Output switch 17 is a relay or other signal device. It could connect to a telephone land line or a cellular phone. In FIG. 1 it turns on flashing light 10.
Ground wire 30 is the wiring necessary to connect the negative terminals on all of the electronic components to the negative or ground terminal on battery power supply 11.
Positive wire 31 is the wiring necessary to get positive voltage from battery power supply 11 to power switch 12.
Plus wire 32 is the wiring necessary to get switched positive voltage from power switch 12 to pressure switch 16, output switch 17 and thermometer 28 and any other components needing positive voltage.
Voltage wire 33 carries the variable voltage from temperature sensor 28 to output switch 17 and power switch 12.
Timer wire 34 is the wiring necessary to connect power switch 12 to timer 13.
Motor wire 35 is the wiring necessary to connect timer 13 to air pump14.
Signal wire 36 carries the output signal from pressure switch 16 to output switch 17.
FIG. 3 shows the component parts of pavement sensor 20:
Body 21 is a short piece of one half inch diameter stainless steel rod milled to provide the following items;
a. Chamber 22 is to provide passage from hose 5 to mesh 23.
b. Recess 24 is to hold mesh 23 above the chamber 22.
c. Hole 25 is for a press fight of pipe 26 into body 21.
d. Cavity 27 provides space for temperature sensor 28.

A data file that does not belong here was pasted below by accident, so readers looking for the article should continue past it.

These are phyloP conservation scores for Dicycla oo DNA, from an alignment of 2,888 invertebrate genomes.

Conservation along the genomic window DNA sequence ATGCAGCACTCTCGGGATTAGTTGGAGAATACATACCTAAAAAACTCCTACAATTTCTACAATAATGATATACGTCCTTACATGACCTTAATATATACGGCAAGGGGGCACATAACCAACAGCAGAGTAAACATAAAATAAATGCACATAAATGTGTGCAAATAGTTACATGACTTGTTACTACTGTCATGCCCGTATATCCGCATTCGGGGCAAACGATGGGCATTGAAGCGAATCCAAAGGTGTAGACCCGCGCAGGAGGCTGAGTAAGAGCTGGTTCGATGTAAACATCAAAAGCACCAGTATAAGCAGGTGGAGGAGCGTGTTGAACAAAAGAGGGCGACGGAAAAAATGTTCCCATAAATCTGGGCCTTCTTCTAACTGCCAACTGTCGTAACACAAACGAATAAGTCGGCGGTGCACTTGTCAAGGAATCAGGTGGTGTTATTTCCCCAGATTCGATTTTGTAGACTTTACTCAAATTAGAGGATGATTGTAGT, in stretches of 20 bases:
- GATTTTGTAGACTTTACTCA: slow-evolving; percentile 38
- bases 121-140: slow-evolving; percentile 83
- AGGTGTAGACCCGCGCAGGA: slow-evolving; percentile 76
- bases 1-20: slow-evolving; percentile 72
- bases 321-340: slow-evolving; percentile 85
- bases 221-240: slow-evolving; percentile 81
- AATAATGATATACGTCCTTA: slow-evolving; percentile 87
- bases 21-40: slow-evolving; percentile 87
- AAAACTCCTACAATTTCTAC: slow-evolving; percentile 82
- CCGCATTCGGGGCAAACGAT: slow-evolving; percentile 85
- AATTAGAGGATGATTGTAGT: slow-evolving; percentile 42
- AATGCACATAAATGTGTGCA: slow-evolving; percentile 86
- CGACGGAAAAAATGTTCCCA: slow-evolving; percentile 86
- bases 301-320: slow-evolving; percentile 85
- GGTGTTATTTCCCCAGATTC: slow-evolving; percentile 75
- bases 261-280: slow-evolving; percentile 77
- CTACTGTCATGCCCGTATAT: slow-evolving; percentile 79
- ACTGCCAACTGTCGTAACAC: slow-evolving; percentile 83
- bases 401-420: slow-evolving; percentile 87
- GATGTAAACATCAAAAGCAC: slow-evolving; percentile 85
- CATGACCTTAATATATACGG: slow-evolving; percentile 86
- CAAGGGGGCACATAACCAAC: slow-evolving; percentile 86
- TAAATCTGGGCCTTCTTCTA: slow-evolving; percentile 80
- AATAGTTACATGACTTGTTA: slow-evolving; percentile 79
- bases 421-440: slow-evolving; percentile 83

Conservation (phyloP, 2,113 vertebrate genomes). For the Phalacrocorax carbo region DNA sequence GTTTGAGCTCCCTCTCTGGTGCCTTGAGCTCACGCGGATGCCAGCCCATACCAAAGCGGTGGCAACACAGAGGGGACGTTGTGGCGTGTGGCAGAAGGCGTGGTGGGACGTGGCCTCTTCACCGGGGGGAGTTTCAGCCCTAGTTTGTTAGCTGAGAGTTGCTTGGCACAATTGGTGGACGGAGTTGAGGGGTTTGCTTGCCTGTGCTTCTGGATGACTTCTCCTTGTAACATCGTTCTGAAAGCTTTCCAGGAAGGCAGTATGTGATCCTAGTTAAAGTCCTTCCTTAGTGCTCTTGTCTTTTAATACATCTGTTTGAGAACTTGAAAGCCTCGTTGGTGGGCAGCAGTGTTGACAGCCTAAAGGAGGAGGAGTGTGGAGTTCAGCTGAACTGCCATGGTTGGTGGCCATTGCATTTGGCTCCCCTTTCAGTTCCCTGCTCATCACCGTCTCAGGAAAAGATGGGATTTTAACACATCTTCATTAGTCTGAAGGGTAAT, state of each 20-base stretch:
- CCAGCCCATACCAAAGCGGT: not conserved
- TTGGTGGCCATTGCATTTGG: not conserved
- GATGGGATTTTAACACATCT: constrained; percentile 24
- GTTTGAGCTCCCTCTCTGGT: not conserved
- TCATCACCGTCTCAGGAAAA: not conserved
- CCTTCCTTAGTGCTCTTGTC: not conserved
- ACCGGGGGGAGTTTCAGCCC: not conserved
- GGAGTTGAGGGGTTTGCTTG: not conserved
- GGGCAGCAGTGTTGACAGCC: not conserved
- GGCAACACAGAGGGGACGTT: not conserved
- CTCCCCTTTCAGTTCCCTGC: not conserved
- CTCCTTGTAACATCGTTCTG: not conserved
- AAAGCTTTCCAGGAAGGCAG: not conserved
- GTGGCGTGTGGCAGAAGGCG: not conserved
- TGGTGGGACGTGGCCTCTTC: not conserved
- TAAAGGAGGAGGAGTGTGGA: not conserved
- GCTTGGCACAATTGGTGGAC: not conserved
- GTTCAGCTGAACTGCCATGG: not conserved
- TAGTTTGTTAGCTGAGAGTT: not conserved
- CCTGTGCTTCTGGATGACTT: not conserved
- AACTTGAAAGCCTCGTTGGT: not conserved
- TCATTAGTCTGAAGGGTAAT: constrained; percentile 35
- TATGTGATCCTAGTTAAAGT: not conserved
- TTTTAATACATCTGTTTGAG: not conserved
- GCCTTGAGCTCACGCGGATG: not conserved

Mesh 22 is a semi-permeable stainless steel filter, which is press fit into recess 24.
Pipe 26 provides a connection for hose 5 to attach to body 21.
Temperature sensor 28 is a an electronic semi conductor device, LM 34. Temperature sensor 28 fits into cavity 27 and is connected to other components by positive wire 32, ground wire 30, and voltage wire 33, all three wires contained in cable 6.
A small puff of air, lasting about one half second, is released every 30 seconds upward out of the pavement sensor 20 through mesh 23. When ice on pavement 4 has formed over the mesh 23, it blocks the release of the air puff. This causes pressure to build up, triggering the pressure switch 16, which then turns on the output switch 17. The output switch 17 can turn on any number of warning devices or sends a message to the users that ice has formed. The most probable warning devices are shown in FIG. 1 as highway traffic sign 9 and flashing light 10.
The small puff of air is produced by the timer 13 turning on air pump 14 every 30 seconds. The time period can be altered to meet specific requirements of a site. The length of the hose 5 could require a longer timing period.
Air surge tank 15 serves to equalize the air pressure. Hose 5 carries the air puff from the air surge tank 15 to pavement sensor 20. When ice on pavement 4 blocks the puff of air from coming through mesh 23, air pressure builds up and backs through hose 5 to pressure switch 16.
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|U.S. Classification||340/905, 340/962, 340/580, 340/901, 73/37|
|Cooperative Classification||G08G1/096716, G08G1/096783, G08G1/096758|
|European Classification||G08G1/0967A1, G08G1/0967C2, G08G1/0967B3|
|Aug 14, 2001||REMI||Maintenance fee reminder mailed|
|Jan 22, 2002||LAPS||Lapse for failure to pay maintenance fees|
|Mar 26, 2002||FP||Expired due to failure to pay maintenance fee|
Effective date: 20020120